Fact Check

Does the Nagapushpa Flower Bloom Every 36 Years?

A photograph purportedly showing a rare blooming "Nagapushpa flower" actually depicts a type of marine invertebrate known as a sea pen.

Published Jan 25, 2016

Image Via Photo.net
A photograph shows a rare Nagapushpa flower that blooms only once every 36 years.

An image purportedly showing a Nagapushpa, a rare Himalayan flower that supposedly blooms once every 36 years, began recirculating online in January 2016:

Nagapushpa flower which blooms only once in 36 yrs. It bloomed today at 3:30am at Manasarovar Himalayas. Is this true, is it a flower?


However, this photograph does not depict any type of flower or plant; it was taken in 2013 by Gordon J. Bowbrick, who identified the pictured creature as a sea pen, a marine invertebrate known as an anthozoan:  

This creature is indeed related to anenomes and the soft corals. Sea Pens — Pennatulacea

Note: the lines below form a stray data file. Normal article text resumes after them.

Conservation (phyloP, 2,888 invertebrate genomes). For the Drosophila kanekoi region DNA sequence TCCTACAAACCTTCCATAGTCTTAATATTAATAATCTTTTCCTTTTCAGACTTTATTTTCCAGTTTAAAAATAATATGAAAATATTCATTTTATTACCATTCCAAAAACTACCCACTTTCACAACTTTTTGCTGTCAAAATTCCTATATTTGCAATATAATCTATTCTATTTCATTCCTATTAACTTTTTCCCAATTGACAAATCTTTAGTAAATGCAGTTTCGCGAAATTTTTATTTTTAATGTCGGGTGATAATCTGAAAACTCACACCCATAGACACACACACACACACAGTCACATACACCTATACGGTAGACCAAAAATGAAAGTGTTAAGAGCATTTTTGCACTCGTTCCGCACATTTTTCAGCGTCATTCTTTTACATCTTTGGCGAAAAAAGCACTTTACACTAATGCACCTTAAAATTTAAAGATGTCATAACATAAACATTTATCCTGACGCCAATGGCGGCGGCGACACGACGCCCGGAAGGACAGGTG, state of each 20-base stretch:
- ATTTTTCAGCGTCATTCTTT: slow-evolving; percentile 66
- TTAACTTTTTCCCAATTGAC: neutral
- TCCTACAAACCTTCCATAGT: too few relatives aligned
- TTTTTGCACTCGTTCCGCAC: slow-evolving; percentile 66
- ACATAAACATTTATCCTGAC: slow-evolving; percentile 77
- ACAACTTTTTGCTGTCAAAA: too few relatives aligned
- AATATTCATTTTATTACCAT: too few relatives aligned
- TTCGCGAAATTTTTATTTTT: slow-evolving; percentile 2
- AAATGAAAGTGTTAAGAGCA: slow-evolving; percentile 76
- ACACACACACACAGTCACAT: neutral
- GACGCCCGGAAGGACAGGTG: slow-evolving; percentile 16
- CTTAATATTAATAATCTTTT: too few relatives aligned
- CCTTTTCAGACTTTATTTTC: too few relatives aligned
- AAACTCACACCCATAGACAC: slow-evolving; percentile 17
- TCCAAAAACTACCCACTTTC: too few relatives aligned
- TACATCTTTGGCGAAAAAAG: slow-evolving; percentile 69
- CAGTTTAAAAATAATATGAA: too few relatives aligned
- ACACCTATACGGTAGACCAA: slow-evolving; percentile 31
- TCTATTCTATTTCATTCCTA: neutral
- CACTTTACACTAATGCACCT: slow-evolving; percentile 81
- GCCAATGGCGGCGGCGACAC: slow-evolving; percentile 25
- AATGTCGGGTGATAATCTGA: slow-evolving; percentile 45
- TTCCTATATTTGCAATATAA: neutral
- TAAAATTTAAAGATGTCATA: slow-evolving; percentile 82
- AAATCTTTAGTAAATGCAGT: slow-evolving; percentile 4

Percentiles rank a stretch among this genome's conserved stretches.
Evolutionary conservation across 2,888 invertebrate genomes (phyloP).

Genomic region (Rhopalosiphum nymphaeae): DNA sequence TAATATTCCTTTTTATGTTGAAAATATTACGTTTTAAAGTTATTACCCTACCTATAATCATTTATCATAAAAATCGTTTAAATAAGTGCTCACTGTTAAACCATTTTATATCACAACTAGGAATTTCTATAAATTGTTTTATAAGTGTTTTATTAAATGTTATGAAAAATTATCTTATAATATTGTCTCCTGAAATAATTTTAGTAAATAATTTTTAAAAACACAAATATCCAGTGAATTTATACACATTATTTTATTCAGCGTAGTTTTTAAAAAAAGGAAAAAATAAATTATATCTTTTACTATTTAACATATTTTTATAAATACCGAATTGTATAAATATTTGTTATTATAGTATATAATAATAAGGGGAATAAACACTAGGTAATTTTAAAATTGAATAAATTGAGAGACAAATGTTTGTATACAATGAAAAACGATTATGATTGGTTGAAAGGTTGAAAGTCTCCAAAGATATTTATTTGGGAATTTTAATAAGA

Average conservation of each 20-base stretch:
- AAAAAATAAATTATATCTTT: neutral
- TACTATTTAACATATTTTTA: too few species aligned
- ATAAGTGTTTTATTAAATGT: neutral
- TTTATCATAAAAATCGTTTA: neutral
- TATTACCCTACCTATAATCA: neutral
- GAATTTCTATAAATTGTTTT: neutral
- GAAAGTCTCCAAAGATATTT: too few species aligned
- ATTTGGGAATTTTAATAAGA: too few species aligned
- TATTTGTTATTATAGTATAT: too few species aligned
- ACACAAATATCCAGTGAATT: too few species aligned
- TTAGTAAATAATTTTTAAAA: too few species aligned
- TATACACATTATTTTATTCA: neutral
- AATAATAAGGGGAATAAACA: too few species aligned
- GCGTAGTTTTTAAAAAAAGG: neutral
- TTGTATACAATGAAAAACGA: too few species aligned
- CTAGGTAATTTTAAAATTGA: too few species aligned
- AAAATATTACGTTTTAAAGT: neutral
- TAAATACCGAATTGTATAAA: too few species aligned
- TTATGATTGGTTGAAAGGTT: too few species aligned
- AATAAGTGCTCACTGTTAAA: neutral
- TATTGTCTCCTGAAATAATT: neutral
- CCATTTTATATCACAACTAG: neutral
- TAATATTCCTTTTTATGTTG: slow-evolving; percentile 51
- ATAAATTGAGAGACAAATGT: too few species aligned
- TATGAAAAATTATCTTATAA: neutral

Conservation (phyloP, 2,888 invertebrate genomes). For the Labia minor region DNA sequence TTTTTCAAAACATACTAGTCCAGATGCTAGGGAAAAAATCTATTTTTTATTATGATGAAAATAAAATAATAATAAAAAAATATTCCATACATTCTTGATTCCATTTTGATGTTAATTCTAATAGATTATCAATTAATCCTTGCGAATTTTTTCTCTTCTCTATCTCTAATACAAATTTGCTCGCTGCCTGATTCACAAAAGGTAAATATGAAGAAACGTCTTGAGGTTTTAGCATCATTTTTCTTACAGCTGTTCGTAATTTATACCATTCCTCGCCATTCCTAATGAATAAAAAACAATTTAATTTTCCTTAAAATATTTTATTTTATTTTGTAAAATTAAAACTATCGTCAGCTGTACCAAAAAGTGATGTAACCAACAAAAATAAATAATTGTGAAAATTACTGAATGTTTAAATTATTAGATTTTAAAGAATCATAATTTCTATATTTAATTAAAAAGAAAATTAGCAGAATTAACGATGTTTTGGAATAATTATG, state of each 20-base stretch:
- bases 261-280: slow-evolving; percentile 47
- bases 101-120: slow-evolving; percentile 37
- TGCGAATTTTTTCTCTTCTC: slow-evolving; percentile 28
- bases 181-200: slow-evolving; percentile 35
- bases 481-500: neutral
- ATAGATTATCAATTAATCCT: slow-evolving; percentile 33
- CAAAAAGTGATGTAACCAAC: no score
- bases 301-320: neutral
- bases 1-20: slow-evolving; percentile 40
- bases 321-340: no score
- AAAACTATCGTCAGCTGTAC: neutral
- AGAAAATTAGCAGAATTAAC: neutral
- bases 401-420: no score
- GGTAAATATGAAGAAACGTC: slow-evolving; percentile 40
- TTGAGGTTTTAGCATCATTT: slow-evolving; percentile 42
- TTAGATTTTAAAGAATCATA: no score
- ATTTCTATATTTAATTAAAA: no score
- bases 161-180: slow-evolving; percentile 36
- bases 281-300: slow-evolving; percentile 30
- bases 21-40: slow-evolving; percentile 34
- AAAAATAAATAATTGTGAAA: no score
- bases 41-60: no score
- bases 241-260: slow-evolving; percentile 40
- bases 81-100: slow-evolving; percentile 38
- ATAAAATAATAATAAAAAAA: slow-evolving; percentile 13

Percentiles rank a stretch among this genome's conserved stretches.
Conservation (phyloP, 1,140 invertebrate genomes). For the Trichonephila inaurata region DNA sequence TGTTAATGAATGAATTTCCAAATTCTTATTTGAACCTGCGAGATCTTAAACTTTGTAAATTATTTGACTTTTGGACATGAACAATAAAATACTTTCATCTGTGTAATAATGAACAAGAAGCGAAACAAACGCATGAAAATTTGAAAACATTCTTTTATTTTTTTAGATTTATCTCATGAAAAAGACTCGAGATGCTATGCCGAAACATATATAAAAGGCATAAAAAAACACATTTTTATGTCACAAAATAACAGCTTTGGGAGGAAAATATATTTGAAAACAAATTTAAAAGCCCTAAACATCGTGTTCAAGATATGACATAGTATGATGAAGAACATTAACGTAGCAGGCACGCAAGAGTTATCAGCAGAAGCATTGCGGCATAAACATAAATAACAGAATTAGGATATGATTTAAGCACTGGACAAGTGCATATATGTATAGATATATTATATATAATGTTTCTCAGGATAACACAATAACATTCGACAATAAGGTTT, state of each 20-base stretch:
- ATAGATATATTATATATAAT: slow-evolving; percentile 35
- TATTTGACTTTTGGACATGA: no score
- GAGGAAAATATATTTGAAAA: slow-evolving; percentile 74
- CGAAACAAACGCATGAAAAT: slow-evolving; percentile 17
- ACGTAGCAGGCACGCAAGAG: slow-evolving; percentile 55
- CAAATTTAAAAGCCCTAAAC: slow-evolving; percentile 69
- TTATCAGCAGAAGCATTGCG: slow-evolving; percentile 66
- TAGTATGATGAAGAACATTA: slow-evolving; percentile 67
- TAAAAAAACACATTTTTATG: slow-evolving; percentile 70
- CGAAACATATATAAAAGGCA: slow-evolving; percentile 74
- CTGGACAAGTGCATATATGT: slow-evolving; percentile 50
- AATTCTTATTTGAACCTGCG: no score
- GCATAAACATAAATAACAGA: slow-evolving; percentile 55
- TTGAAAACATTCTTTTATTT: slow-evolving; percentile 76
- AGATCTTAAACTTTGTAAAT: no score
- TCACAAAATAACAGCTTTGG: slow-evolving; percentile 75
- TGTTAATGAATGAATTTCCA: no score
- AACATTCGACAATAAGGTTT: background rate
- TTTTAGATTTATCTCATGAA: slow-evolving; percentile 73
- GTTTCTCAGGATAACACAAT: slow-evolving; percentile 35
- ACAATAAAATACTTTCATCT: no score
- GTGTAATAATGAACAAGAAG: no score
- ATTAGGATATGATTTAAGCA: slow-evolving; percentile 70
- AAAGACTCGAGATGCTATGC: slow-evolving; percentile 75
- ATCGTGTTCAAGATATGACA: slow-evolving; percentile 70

They have the ability to pull themselves down into the reef and vanish if threatened. You can see the tube like structure at the base. Hard to see at this size but there are also a number of small cleaner shrimp in the photo close to the central quill of the feather.

This image has circulated under several variations of the word "nagapushpa," including Nagapushpam,  Naga Pushpa, and Naga Pushpam. Regardless of spelling, these words do not refer to a real Himalayan flower that blooms only once every 36 years. The word nagapuspa is a Sanskrit term for the Mesua ferrea tree (also known as the Ceylon ironwood, Bodhi tree, Indian rose chestnut, or Cobra's saffron) but this tree is an evergreen and thus does not bloom only once every 36 years either.

Dan Evon is a former writer for Snopes.

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